Harmonic State-Space Modelling of an HVdc Converter with Closed-Loop Control
Thesis DisciplineElectrical Engineering
Degree GrantorUniversity of Canterbury
Degree NameDoctor of Philosophy
Frequency domain models for power electronic circuits are either based on iterative techniques such as Newton's method or linearised around an operating point. Iterative frequency domain models provide great accuracy as they are capable of calculating the exact switching instants of the device. On the other hand, the accuracy of a linearised frequency domain model relies on the magnitude of input waveform to be small so that the circuit's operating point does not vary or varies very little. However, an important advantage of a linearised model is its ability to provide insight into waveform distortion interaction, more specifically, the frequency cross-coupling around a power electronic circuit.
In general, a linearised model for harmonic analysis would not normally include the description of feedback control. Likewise a linearised model for control analysis would usually disregard frequency interactions above the fundamental (or the most significant component); that is assuming the cross-coupling between harmonic frequencies does not affect the dynamics of control. However, this thesis proposes that a linearised model for control analysis shall also include the complete description of frequency cross-coupling between harmonics to produce the correct dynamic response.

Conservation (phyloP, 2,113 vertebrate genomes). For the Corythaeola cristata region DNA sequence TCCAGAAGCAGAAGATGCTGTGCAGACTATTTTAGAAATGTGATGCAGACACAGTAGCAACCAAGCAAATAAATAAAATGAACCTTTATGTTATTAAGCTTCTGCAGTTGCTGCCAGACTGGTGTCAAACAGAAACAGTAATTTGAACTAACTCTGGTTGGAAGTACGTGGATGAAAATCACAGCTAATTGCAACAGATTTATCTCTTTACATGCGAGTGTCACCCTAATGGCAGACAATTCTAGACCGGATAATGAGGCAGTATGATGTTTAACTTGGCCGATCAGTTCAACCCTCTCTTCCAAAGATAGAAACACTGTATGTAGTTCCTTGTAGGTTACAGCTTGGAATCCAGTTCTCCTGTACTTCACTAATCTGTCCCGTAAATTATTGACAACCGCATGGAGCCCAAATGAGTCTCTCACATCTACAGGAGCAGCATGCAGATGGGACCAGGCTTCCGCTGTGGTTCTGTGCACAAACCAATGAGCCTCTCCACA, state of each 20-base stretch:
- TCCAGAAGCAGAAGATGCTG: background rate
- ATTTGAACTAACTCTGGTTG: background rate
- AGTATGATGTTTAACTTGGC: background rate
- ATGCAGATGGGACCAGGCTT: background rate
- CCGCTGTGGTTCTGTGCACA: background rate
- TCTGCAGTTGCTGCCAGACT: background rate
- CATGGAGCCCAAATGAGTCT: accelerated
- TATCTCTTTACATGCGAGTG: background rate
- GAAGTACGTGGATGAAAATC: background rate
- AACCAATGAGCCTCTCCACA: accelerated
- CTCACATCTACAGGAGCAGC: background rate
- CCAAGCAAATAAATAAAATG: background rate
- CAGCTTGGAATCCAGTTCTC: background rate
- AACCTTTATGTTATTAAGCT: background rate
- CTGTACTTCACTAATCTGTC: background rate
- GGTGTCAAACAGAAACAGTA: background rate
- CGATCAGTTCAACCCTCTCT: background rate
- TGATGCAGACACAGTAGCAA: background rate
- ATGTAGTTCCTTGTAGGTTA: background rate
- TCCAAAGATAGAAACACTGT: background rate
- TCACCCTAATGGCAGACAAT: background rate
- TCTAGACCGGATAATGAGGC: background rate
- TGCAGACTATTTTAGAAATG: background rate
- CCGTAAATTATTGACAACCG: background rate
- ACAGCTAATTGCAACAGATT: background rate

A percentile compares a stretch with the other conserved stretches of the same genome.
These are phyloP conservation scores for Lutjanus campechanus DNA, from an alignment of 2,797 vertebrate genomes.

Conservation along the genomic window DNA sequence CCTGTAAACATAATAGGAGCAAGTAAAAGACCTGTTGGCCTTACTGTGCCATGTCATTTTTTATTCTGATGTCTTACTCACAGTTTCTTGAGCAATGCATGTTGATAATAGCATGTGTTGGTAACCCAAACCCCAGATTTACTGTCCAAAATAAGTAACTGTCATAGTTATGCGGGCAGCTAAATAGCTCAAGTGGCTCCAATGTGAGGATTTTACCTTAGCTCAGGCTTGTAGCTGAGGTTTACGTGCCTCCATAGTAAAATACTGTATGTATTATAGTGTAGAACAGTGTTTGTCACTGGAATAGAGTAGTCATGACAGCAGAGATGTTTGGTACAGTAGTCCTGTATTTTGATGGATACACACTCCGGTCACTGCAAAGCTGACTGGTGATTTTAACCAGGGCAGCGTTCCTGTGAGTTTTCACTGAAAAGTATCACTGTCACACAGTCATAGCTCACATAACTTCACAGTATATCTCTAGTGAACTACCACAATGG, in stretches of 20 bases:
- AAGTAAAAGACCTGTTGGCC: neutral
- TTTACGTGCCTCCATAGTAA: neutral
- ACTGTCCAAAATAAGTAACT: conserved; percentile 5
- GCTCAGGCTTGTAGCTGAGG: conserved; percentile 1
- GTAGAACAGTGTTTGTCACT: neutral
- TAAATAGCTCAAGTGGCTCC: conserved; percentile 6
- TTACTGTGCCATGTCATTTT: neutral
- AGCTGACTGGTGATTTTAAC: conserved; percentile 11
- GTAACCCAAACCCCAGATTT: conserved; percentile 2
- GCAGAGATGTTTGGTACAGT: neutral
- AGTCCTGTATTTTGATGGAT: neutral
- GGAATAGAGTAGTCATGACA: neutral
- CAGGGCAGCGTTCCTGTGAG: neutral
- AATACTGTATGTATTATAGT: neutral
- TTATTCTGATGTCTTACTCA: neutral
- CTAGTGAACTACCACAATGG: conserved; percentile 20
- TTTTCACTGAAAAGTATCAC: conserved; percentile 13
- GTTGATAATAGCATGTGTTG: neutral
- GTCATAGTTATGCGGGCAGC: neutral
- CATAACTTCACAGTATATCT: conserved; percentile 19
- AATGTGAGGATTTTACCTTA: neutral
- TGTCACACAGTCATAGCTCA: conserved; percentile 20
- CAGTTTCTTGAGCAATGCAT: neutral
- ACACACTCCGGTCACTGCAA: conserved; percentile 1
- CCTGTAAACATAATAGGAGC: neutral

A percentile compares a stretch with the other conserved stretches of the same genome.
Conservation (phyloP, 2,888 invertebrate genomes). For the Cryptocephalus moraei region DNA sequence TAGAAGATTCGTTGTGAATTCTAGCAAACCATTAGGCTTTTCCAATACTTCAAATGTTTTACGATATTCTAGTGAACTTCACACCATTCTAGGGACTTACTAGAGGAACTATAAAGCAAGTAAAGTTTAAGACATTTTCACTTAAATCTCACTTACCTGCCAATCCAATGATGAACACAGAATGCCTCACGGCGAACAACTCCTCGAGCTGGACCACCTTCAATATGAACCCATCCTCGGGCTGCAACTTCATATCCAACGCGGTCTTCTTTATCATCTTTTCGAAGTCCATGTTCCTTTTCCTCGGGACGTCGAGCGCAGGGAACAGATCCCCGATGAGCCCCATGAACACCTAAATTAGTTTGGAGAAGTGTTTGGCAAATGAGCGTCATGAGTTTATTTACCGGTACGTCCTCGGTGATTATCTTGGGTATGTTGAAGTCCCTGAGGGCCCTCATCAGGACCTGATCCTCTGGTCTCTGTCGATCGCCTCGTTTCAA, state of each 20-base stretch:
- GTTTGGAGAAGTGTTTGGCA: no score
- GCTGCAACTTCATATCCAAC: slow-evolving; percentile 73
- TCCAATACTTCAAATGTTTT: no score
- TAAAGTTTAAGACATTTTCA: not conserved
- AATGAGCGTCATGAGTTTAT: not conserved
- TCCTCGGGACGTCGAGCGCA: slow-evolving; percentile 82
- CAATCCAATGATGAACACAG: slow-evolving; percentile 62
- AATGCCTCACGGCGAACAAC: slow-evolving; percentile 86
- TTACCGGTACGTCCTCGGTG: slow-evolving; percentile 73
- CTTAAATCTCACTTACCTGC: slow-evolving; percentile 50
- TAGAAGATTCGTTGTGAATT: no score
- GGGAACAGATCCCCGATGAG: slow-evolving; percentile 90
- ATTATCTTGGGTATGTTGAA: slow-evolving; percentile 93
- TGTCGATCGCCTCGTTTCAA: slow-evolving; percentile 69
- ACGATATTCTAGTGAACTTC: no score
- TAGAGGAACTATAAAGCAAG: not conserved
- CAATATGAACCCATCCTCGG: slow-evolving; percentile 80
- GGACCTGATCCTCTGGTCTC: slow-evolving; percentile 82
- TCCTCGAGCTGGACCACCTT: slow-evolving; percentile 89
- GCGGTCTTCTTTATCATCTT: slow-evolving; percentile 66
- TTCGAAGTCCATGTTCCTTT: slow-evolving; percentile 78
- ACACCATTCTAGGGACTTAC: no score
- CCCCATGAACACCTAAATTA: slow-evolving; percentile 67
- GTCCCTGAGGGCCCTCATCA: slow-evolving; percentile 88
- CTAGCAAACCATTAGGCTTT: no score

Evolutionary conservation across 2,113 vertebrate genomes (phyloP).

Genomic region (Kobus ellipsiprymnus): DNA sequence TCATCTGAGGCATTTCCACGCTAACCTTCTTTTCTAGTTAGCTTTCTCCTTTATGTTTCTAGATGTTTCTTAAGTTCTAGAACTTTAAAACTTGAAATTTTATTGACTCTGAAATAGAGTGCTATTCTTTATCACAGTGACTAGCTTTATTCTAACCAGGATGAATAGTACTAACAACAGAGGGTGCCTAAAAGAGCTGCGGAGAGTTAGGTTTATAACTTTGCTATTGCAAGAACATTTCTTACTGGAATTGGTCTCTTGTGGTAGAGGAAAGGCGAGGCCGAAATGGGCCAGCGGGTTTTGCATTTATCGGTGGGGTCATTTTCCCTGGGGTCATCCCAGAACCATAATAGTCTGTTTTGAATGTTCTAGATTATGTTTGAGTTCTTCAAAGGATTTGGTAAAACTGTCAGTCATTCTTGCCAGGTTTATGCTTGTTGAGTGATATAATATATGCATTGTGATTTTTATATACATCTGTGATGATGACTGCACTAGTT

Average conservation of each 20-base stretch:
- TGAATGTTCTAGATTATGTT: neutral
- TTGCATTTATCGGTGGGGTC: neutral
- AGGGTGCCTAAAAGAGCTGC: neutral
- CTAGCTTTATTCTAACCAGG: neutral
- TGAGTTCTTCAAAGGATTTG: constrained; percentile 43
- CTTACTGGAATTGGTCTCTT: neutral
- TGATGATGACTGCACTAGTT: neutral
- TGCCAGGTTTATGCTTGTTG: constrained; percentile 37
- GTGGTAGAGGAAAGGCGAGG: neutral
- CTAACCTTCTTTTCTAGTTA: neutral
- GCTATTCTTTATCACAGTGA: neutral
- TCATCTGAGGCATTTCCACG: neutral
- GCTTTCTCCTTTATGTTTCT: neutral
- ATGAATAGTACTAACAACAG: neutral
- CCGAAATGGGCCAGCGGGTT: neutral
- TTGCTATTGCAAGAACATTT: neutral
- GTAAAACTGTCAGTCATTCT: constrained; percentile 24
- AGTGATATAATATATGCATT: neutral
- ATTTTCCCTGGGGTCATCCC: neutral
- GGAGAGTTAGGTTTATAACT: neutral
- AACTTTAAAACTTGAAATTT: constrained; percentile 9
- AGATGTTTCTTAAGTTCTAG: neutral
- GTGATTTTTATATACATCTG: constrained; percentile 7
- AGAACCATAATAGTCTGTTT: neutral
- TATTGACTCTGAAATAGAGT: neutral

This thesis presents a harmonic state-space (HSS) model of an HVdc converter that incorporates the full effect of varying switching instants, both through control and commutation period dynamics, while remaining within the constraints of a linear time-invariant (LTI) system. An example is given using the HSS model to explain how a close to fifth harmonic resonance contributes to the dominant system response through the frequency cross-coupling of the converter and the controller feedback loop. The response of the system is validated against a time domain model built in PSCAD/EMTDC, and more importantly, the correct response cannot be produced without including the harmonic interactions beyond the fundamental frequency component.